Dental Care and Back Pain
As if back pain wasn’t bad enough, a trip to the dentist can make it even worse. Even though it seems ridiculous, dentists and hygienists in most circumstances need to have their patients laid back to a certain point so that they can visually access certain parts of the mouth.
Otherwise, the dentist or hygienist will have neck, shoulder, and back pain of their own! If you’re battling chronic back pain, there are a few steps that you and your dentist can take to minimize your discomfort during your trip to the dental office.
Ask Your Dentist About Using a Neck Pillow
Many dental offices offer ergonomic chairs, massage chairs, heating pads, blankets, and even different types of back or neck pillows to accommodate the needs of the patient.
Some adjustment may be needed, but dentists and their teams understand that the flexibility and physical demand on some patients’ backs mean they have restricted positions that they can sit in during their dental appointment.
If they don’t, feel free to bring something with you. The only problem that you might run into is if a neck pillow is so large that it causes your head to tilt forward, it will restrict the dentist’s line of sight. Please refrain from this if at all possible as it will affect your quality of care.
While it may make you more comfortable, it may make it almost impossible for your dentist to perform the treatment without damaging the back.
You might not know it, but dental professionals have some of the highest related work injuries associated with back, shoulder, neck, and wrist pain of any other type of profession! If they’ve been in the field for a decade or more, they will probably relate to you more than you might think.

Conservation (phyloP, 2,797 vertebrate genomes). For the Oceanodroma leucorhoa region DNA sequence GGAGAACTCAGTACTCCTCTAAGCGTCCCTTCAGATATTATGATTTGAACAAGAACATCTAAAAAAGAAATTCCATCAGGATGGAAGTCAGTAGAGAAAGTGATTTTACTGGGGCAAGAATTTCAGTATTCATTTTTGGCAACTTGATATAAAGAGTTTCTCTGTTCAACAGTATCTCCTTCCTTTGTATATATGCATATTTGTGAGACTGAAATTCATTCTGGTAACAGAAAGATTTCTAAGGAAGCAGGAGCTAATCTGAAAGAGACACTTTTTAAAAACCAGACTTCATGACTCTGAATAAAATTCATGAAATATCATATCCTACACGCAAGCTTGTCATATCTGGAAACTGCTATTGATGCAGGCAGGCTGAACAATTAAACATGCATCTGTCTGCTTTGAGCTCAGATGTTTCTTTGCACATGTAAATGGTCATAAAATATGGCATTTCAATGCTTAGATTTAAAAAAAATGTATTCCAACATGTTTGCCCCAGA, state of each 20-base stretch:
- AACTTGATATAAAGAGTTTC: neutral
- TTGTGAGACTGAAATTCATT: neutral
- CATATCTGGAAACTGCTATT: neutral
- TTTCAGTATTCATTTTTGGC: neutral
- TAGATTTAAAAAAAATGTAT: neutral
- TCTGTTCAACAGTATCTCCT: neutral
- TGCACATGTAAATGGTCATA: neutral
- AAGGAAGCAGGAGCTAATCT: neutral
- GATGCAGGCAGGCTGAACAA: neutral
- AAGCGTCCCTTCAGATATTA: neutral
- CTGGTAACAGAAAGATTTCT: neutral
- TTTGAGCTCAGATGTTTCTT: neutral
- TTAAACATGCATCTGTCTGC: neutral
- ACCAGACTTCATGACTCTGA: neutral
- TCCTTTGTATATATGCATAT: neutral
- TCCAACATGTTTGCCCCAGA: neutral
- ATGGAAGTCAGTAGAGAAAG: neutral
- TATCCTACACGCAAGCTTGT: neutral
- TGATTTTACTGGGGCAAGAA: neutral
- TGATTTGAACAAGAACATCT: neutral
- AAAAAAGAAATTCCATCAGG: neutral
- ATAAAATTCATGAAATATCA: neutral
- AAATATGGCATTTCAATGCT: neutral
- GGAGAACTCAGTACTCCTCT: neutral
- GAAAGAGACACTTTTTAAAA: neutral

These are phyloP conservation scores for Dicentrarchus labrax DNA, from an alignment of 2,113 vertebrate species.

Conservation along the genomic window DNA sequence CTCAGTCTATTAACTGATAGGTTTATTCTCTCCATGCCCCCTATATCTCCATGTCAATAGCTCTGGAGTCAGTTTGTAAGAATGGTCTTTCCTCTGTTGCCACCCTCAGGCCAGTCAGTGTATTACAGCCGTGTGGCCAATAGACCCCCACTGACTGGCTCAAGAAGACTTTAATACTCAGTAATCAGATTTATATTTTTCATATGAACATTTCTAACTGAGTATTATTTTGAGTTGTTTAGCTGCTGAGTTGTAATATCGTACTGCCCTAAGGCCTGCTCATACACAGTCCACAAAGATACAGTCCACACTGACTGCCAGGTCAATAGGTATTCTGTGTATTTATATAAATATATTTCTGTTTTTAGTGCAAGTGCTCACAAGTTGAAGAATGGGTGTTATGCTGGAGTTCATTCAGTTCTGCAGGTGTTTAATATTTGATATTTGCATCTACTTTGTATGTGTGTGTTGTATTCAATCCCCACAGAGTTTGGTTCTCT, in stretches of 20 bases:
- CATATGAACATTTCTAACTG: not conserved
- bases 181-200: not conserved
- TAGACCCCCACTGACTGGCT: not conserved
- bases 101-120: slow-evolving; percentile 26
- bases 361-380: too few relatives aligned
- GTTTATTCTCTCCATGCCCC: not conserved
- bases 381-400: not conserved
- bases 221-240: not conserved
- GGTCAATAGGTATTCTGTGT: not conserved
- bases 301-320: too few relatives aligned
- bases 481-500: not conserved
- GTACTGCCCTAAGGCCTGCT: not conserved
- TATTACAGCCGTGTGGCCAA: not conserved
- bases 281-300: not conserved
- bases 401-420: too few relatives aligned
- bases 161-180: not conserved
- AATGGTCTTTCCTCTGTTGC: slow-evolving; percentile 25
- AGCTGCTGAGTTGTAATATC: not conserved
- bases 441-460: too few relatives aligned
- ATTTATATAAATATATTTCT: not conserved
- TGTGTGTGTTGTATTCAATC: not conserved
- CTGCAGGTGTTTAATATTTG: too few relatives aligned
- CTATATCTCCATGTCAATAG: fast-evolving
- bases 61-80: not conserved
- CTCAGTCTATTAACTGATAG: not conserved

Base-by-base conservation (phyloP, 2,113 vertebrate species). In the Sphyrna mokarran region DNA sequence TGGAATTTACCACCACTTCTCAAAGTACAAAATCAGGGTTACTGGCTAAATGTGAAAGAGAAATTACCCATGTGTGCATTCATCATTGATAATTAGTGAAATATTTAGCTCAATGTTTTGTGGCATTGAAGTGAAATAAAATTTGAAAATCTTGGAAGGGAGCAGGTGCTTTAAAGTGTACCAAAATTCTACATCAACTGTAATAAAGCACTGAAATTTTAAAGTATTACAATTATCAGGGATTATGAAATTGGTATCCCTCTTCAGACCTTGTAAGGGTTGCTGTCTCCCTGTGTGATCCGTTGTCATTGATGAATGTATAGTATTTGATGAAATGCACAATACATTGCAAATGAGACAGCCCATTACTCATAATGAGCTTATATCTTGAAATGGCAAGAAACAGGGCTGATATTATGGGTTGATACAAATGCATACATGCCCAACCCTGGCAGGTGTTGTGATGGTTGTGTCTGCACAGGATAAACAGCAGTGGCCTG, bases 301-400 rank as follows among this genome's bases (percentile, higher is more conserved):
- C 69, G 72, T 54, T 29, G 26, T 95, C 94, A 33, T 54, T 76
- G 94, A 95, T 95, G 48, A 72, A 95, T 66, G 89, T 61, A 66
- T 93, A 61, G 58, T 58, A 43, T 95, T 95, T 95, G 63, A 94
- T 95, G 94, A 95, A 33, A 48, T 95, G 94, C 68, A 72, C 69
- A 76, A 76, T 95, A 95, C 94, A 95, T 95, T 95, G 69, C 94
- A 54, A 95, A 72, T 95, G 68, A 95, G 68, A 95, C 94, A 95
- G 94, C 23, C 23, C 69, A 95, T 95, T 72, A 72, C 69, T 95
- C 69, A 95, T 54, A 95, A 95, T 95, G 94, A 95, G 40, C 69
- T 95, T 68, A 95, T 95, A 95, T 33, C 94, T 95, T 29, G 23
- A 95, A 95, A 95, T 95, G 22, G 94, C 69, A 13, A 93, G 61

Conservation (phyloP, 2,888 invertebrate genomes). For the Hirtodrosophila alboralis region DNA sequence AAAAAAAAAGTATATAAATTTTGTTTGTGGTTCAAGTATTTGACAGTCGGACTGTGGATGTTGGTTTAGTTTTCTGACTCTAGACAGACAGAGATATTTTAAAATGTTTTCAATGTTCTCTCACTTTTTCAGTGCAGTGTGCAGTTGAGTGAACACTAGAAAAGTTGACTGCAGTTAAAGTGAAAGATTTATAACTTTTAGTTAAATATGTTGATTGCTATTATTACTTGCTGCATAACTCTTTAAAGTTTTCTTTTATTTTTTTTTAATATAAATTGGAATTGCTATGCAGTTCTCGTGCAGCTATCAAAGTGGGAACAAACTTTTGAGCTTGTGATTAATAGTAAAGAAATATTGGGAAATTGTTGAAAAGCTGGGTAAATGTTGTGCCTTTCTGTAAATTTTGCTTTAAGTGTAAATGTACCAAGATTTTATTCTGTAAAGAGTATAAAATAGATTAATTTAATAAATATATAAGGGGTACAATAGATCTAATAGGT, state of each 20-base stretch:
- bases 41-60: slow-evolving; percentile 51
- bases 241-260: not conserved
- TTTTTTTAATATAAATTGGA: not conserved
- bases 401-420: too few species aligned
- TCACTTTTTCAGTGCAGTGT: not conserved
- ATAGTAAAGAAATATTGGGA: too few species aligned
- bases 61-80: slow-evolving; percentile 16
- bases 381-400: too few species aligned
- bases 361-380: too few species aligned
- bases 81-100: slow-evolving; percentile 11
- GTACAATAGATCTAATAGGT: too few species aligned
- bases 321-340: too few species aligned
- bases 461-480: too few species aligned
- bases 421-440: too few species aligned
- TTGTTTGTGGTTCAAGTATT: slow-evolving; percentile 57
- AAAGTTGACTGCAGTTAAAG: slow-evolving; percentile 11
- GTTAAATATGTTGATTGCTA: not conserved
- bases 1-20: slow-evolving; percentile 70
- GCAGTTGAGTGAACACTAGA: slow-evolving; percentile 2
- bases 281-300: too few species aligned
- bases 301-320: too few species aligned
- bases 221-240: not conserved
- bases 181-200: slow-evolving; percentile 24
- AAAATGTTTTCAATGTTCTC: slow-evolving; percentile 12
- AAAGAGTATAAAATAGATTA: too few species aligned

If you know some types of positions that you are or are not able to sit in, let your dentist know before you make the appointment.
That way if the team needs to make tweaks regarding the length of appointment or time of day, they can (more physically demanding treatments on the dentist or dental team will need to be scheduled first thing in the morning).
Some patients can lie farther back if they’re on their side or if their feet are elevated. Experiment with different positions, making slow, gradual movements to see what works best.
In most cases, slowly moving the dental chair back in short increments will allow you to get back into the position that the dentist needs you to be in, rather than trying to do it all at once.
Be sure to take any medication regularly, without skipping a dose the morning of your dental appointment. If a pain medication or muscle relaxant is needed, then ask your primary care provider or dentist for a prescription to take beforehand.
Let your dentist know what works best for you and if you feel great in a particular position, tell them! Most of the dental team will be very cautious and concerned about whether they are pushing you too hard or not. If you find that things are going well, let your dental team know that fact so they can best accommodate you in the future.